The caucus countdown

It is probably what most people think of — or at least what most people thought of eight years ago — when they consider the Iowa caucus.

A handful of people are gathered around a conference table at the local library. There are a few handouts on the table top, flanked by packages of cookies. Hopes and concerns about the future of the country are on display, but the real tension in the room centers around speculation of a presumptive Democratic nominee and how such a situation could chill certain discussions in the Hawkeye State and beyond.

“A lot of people are really eager to avoid a coronation of Hillary (Clinton) or another (Ralph) Nader fiasco,” said Jeffrey Cox, who actively has been gathering signatures to persuade Sen. Bernie Sanders, I-Vt., to enter the presidential primary. “People don’t want either one of those things. They actually want Elizabeth Warren to run, but she won’t. But if Bernie is the one, I think we are going to do really well.”


Bernie Sanders (I-VT) is interviewed by a Reuters reporter at Sanders' office in Burlington, Vermont November 28, 2006. (Brian Snyder/Reuters)
Bernie Sanders (I-VT) is interviewed by a Reuters reporter at Sanders’ office in Burlington, Vermont November 28, 2006. (Brian Snyder/Reuters)

Progressive Democrats of America, a political action committee operating within the Democratic Party as a mostly populist movement, is behind the push to draft Sanders. Its petition, available through, touts the senator as a “lifelong champion of working class Americans” and “one of the few prominent elected officials who can also clearly explain how the current neoliberal economic system leads to climate change.” The group has a special interest in foreign policy and a special dislike of what they dub as “militarism” and “Empire-building” as opponents of the American economy.

Is Sanders considering? Local organizers point to a keynote address Saturday at the Clinton County Democratic Party’s Hall of Fame Dinner as evidence the call for his candidacy hasn’t gone unnoticed.

“He hasn’t committed to running,” Cox said, “but I can’t believe he’d be coming to Goose Lake if he weren’t really interested. Why would he?”

There’s also discussion that Sanders might attend a Johnson County Democratic Party event in October, although the visit has not been finalized yet.


“If he comes here,” Cox said, “we’ll fill up the Pentacrest for him. It won’t be a problem.”

When he is out, speaking to people and gathering signatures for the Progressive Democrats petition, Cox warns that the caucus and the presidential primary shouldn’t be one-sided conversations, filled with the viewpoint of only a single candidate.

“You can have a discussion, a conversation, a race and a choice,” he said. “And you can do these things, which are really healthy for the nation, without the danger of a third-party candidate that will likely result in placing a Republican in the White House.”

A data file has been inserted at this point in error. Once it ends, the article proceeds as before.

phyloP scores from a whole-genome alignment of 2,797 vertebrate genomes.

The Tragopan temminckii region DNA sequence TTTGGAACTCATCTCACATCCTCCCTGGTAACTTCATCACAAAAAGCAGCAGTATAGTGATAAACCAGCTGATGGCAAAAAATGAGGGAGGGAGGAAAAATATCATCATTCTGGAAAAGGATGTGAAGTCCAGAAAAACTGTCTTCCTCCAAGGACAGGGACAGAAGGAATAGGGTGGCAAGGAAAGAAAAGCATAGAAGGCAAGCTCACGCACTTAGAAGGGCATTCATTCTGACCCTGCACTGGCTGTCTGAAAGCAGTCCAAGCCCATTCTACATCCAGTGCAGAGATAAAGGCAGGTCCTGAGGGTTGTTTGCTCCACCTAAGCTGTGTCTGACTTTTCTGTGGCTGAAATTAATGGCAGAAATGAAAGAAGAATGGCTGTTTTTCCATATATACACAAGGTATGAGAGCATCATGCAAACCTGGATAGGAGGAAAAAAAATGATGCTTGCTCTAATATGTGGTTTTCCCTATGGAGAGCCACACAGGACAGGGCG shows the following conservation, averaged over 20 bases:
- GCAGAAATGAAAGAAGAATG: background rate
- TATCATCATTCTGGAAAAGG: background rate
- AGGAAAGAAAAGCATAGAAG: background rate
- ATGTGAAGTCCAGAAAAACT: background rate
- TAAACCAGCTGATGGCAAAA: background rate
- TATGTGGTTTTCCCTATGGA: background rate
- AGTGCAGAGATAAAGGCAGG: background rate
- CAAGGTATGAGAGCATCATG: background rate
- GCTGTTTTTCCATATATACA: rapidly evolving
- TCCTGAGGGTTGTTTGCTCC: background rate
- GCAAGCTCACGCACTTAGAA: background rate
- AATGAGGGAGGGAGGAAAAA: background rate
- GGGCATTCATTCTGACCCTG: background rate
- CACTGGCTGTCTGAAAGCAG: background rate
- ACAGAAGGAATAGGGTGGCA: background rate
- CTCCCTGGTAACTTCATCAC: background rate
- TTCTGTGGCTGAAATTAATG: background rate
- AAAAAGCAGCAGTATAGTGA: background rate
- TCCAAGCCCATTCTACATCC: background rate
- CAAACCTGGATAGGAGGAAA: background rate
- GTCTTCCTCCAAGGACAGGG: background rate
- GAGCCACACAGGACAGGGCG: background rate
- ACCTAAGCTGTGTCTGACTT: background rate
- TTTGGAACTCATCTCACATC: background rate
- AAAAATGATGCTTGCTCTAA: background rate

The argument, he said, resonates with those he meets because “Democrats learned their lesson from Nader and nobody wants another George W.” Bush.

The group wants to ensure that topics across the spectrum are a part of the caucus process and filter into nationwide discussion. These range from items considered “on the fringe” such as drones, the assassination of American citizens and the “American War machine,” to kitchen table topics such as high unemployment as the new norm, needed fixes to the Affordable Care Act and corporate influence in politics.

“There is a whole series of policies of the Obama administration that are simply going to go unchallenged if Hillary is the nominee,” Cox said. “If you want to know what’s wrong with Obama’s foreign policy, just go to the ACLU website. It’s pretty much a horror show.”

Johnson County resident Greg Chapman worries that without strong competition, there will be no real vetting of a Clinton ticket.

“I think she may be anointed the nominee, and then will lose the general,” he said. “I don’t want to see that. I want there to be vetting.”

Iowa City resident Perry Lenz noted that Clinton isn’t considered progressive. “I don’t think her candidacy would motivate those who are more liberal to show up at the polls.”

Chapman said a debate between Clinton and Sanders would benefit the public, regardless of who became the party’s nominee.

“Even if Hillary isn’t beaten, maybe just the conversation would cause her to adjust to some of these realities. That would be my hope. I think Bernie can do that and he doesn’t even have to win. He just has to tell the truth and get a conversation going.”


The group understands its task is large. Not only does its proposed candidate need to brush-up and publish policies of particular importance to Iowans (read agriculture), but their group needs to overcome perceptions that can be summed up with the Johnson County nickname, “The People’s Republic.”

Cox, who pushed for Democrats to caucus as unaffiliated in 2012 in order to send a message to the Obama administration, found about 20 percent support in Johnson County, but the effort fizzled in other parts of the state.

“We do have to expand outside of this county,” he said. “We know there are other more liberal Democrats throughout the state, so we need to find a way to bring them together.”

While the rest of the country is a year or more from serious political conversations, organizers at the Iowa City library are watching the clock.

“Something has got to happen soon,” Chapman said. “The forces are already aligning to anoint Hillary and I think she is the single candidate that Democrats can put up that will win the primary and lose the election.”

This column by Lynda Waddington originally published in The Gazette on May 11, 2014. Photo credit: Brian Snyder/Reuters